You can include very specific markets in each segment, but make sure that you have something for everyone throughout your demo. For example, you could have one segment devoted to adventure travel, one segment directed toward parents for their children’s education, and another that focuses on automotive sales. As you write, be sure to pace yourself. You will have to read each segment clearly and at a speed that is comfortable for both your voice and your listeners. In other words, make sure that your script can be recorded easily and flawlessly in the time that you have alloted to the particular segment.
Let’s say that you have 3 very good but longer scripts that you would like to record for your commercial demo with the goal of meeting a 1 minute timeframe. Try timing yourself and experiment with different tempos (speeds). The same goes if you would like to fit several shorter segments into a definite period of time. When you’ve achieved your goals for timing, record the scripts and then parse them together to hear what 1 minute of audio truly sounds like. You’ll be amazed at how quickly it goes by and how much information you can include.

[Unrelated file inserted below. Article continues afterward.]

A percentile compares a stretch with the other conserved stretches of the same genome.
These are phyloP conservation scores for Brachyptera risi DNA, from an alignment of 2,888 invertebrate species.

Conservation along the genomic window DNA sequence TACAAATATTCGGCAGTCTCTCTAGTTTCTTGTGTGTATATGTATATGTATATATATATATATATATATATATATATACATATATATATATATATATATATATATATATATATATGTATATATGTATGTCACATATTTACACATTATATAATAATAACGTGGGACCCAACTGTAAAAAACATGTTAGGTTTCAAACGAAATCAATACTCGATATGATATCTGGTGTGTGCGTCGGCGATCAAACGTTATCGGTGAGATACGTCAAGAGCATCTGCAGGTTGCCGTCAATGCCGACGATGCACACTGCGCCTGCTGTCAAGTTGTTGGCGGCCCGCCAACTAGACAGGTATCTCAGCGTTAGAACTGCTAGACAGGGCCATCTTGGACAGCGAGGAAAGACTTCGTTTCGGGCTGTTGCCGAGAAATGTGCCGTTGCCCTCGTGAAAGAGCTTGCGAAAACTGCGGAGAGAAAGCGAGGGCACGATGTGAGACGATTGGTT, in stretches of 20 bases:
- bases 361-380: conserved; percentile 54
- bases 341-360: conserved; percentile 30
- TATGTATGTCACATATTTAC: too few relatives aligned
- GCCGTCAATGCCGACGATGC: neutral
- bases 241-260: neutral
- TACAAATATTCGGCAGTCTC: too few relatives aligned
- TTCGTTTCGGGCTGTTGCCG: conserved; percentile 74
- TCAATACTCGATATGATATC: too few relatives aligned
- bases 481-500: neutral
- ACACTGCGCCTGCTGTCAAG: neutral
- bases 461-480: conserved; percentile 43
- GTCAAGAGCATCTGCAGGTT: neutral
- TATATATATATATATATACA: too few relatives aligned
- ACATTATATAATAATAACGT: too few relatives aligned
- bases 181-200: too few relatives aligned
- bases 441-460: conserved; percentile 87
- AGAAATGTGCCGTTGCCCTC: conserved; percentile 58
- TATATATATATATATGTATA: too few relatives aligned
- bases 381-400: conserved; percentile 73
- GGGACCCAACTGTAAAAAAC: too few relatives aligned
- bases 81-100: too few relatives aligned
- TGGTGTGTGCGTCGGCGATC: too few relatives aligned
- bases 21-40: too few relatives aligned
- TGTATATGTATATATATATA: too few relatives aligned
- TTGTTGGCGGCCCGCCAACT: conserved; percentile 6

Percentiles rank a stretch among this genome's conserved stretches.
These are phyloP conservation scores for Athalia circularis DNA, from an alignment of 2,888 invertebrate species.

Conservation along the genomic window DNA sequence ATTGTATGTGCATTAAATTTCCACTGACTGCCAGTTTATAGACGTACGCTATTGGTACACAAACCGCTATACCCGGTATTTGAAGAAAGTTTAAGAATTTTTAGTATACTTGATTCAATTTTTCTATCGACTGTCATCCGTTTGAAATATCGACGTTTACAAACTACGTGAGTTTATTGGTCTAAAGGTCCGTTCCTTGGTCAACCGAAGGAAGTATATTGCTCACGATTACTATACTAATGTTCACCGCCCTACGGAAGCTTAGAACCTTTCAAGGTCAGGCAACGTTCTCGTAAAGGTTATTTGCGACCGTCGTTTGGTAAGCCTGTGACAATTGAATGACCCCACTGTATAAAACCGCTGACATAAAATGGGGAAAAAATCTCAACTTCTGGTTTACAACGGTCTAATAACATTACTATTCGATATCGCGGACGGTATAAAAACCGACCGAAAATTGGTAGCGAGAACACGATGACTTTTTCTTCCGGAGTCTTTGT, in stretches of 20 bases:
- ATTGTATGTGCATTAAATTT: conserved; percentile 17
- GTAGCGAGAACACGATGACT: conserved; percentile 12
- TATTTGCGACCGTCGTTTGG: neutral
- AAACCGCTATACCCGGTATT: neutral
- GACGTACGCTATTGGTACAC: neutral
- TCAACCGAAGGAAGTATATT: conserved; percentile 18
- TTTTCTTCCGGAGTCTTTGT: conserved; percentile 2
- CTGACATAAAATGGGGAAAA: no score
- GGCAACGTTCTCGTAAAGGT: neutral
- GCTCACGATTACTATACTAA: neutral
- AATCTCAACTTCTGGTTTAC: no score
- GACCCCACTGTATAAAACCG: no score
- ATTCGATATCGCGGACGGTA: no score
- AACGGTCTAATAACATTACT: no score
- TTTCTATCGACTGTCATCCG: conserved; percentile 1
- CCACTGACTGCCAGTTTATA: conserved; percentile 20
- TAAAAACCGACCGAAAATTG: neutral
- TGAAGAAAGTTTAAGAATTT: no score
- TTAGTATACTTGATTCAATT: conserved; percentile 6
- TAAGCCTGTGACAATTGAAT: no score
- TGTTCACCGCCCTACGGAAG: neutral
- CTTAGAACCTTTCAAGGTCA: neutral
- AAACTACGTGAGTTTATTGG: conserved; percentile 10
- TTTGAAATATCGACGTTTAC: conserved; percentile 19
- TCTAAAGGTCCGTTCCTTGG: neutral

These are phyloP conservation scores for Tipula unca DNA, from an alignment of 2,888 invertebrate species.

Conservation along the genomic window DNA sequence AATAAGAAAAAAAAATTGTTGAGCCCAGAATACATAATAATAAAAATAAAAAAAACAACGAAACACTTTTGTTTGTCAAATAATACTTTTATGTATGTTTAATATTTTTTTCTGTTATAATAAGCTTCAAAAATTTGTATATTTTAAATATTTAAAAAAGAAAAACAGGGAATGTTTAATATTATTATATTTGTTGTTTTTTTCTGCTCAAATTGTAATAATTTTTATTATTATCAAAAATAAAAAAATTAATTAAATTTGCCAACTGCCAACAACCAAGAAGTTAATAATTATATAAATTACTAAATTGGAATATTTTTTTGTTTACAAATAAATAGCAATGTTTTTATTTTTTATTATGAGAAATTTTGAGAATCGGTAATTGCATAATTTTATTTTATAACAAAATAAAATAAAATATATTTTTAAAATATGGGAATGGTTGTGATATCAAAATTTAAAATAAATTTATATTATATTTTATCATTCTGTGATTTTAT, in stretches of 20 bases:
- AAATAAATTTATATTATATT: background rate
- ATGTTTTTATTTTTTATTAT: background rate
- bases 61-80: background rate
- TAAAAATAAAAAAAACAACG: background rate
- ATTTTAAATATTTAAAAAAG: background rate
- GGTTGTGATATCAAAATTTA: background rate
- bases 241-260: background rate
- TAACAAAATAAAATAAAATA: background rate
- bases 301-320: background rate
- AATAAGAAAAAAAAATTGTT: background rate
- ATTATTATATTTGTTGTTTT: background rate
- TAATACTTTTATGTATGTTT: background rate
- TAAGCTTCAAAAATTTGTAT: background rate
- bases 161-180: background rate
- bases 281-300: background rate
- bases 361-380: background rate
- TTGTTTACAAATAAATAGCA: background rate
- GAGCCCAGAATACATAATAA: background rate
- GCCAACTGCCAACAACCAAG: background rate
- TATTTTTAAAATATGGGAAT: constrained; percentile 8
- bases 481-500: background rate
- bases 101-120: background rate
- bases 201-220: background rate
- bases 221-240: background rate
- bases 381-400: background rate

If you prefer to record from royalty-free scripts instead of writing your own copy, there are a few samples in the bonuses from The Voice-Over Scripts for you to incorporate into your demo. Each of these samples has a description of the character, artistic direction for your voice acting, suggested background music, and sound effects.
In this section, we talked about the importance of planning your voice-over demo and gave you some ideas about how to organize your demo including a sample recipe. Now that you know what is required in the pre-production phase of developing your demo, we can move ahead to the actual recording of your demo. In the next chapter, we'll discuss recording equipment, software, basic recording techniques, and how to add music, sound effects, and most importantly, your voice-over.
Written by Stephanie Ciccarelli